Updated yet again on Wednesday – scroll down for new items
See our original report here.
The Archbishop of York wrote an opinion article for the Yorkshire Post this morning: John Sentamu: Your have my word – female clergy will not be undermined by new Bishop of Sheffield.
It also has this article by Sue Hammersley Sheffield Speaking Out—What Do We Want?
…What do we want? We want to break the silence of misunderstandings.
We want to understand the process which led to Bishop Philip’s nomination, why the Vacancy in See Committee left the diocese wide open to receiving someone who would not ordain women. This was never checked out within the parishes. Was it deliberate or was it because we all assumed that there was a direction of travel within this diocese? We weren’t expecting this.
We want to understand the relationship between Bishop Philip and the many societies he represents, The Society of St Wilfrid and St Hilda and Forward in Faith being the most relevant. How free is Bishop Philip to make up his own mind about women priests? How appropriate is it for a diocesan bishop, not a suffragan bishop, to be aligned with a group which denies the priestly orders of women?
We want a thorough review of the theology, efficacy and use of the five guiding principles which are currently being used to keep us silent.
We want to find a voice of dissent which is also a voice of love and compassion, of truth and justice and equality. We want to ask, what would Jesus do?
Thomas Matthew Sharp has written: Man from a Woman Bishop’s Rib: a Man’s Perspective on Mutual Flourishing? which discusses the general issue, apart from the Sheffield specific instance.
There is another roundup of coverage from SAME over here.
And Archbishop Cranmer (Adrian Hilton) has this: If Philip North can’t be Bishop of Sheffield, the Church of England ceases to be catholic.
This article by Alice Whalley is well worth reading: The Bishop of Sheffield and Mutual Flourishing: a Guest Blog
The Yorkshire Post has published a response by Martyn Percy to the Archbishop of York’s article: Martyn Percy: Bishop’s views mean he should decline job.
The article as published is significantly shorter than the original as written. You can read the latter version over here:Finding the Wisdom of Solomon.
The Church of England has published 5 Guiding Principles On Women And The Episcopate – A User Guide. Here’s the first part of it:
Since the ordination of women began in 1994, there have been a number of diocesan bishops who have not ordained women. Currently in the Church of England the Bishop of Chichester does not ordain women as priests, and Bishop Richard Chartres, who has just retired after twenty years’ service as Bishop of London, also did not ordain women as priests. Both those bishops have supported the vocation and ministry of women within their dioceses.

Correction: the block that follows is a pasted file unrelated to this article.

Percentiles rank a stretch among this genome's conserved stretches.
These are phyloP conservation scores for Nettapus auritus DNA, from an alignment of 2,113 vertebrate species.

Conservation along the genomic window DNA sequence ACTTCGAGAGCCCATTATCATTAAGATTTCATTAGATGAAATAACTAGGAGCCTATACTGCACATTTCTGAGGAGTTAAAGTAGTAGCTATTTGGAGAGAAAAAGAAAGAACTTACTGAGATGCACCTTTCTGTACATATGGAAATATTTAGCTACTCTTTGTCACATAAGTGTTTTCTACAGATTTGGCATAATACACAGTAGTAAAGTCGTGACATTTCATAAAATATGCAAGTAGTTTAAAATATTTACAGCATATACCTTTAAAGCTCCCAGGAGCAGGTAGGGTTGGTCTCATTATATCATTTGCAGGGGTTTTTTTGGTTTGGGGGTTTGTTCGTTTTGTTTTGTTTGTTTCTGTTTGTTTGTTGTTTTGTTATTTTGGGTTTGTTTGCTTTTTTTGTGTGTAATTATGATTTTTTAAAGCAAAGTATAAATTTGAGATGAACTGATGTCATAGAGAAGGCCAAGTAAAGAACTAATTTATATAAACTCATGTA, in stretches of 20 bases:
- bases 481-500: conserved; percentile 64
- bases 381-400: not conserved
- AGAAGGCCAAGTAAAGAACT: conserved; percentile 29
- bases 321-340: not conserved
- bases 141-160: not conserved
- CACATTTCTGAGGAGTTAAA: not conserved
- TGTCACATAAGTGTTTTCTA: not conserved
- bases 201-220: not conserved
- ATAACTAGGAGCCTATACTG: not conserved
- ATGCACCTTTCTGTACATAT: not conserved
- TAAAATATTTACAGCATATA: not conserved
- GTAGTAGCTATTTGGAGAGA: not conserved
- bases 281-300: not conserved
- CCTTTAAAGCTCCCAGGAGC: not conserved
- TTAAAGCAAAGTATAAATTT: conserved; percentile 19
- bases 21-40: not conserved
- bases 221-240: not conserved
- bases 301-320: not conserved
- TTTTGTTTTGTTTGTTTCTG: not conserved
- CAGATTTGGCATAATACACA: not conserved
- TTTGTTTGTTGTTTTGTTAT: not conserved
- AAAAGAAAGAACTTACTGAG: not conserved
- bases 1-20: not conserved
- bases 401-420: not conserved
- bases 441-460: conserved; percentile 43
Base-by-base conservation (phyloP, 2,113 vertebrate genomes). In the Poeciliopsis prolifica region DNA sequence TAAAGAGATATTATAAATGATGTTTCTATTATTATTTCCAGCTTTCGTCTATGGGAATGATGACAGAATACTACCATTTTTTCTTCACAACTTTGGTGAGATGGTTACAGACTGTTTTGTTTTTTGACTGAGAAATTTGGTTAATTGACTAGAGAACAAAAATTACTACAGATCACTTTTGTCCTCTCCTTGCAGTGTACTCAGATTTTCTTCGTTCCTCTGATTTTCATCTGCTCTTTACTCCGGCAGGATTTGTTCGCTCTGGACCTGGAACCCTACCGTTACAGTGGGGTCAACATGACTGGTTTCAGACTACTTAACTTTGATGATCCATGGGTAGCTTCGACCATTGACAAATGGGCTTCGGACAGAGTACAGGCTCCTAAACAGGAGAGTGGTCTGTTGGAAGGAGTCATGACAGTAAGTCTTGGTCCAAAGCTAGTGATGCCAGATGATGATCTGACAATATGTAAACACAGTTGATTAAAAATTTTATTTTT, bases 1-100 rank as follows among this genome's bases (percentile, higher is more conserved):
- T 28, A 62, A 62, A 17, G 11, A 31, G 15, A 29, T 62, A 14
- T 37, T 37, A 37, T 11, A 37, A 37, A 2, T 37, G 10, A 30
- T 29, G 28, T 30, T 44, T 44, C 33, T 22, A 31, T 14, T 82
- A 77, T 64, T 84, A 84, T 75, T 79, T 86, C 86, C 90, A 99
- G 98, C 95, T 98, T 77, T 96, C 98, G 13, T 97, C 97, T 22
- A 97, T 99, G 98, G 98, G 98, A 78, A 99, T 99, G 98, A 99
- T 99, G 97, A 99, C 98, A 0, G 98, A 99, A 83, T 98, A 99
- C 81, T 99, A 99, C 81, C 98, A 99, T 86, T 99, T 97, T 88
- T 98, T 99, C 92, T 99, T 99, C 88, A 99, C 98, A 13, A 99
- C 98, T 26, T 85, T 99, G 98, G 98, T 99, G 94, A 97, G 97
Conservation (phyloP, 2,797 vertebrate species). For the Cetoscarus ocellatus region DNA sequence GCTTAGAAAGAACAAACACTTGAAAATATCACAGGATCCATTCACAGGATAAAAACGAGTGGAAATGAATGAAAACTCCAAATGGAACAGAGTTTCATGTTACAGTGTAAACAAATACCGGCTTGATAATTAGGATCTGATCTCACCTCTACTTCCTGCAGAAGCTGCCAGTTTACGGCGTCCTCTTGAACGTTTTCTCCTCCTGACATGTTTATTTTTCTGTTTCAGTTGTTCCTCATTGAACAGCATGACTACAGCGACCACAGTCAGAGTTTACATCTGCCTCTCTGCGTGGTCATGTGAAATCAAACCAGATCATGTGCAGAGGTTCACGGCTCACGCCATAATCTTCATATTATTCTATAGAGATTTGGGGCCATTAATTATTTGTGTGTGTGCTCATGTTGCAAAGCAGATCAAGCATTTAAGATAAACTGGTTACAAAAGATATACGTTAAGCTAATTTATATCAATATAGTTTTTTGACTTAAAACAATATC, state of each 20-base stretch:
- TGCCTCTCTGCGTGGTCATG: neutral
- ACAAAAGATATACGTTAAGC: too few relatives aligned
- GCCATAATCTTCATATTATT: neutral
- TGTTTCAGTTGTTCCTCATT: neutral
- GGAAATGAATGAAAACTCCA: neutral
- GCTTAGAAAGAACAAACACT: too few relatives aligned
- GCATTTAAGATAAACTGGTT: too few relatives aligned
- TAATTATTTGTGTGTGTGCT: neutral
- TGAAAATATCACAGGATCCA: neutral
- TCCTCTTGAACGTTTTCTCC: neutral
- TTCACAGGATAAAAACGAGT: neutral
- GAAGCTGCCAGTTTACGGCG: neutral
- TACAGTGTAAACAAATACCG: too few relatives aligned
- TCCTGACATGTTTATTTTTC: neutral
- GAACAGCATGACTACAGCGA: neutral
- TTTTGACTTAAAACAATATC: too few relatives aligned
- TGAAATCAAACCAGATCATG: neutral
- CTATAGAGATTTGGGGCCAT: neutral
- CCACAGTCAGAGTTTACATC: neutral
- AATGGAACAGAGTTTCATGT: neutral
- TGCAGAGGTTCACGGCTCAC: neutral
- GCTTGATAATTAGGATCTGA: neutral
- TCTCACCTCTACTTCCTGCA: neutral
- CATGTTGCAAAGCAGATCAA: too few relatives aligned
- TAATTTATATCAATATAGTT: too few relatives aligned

It has been established for over two decades, both within the Church of England and within the Anglican Communion that both positions, those who support the ordination and consecration of women, and those who in conscience cannot support that, are fully Anglican.
For many years the Church of England wrestled with how to accommodate this commitment to supporting both positions while also permitting the consecration of women as bishops. The Church’s first formal attempt to do this failed when the General Synod rejected the relevant legislation in November 2012.
At the second time of asking, the Church of England did pass legislation to permit the consecration of women as bishops in July 2014, after a process of reflection and dialogue to learn the lessons of its previous failure. The package that was agreed, and passed into law, in 2014, was founded on a declaration by the House of Bishops, approved by the General Synod. The declaration comprised five guiding principles, and above all a commitment to “mutual flourishing” for all traditions within the Church. That declaration forms a key part of the package which permitted the 2014 legislation, and enabled the consecration of the first women bishops (now ten, by February 2017) within the Church of England.
The declaration specifically provides that:
- A diocesan bishop may be either a bishop who does, or who does not, ordain women;
- A diocese may express a view, prior to a diocesan see being filled, as to whether the diocesan bishop should be someone who does or does not ordain women;
- In every case where the diocesan bishop does not ordain women, there should be at least one bishop in the diocese who does ordain women;
- Senior leadership roles within dioceses should continue to be filled by people from across the range of traditions.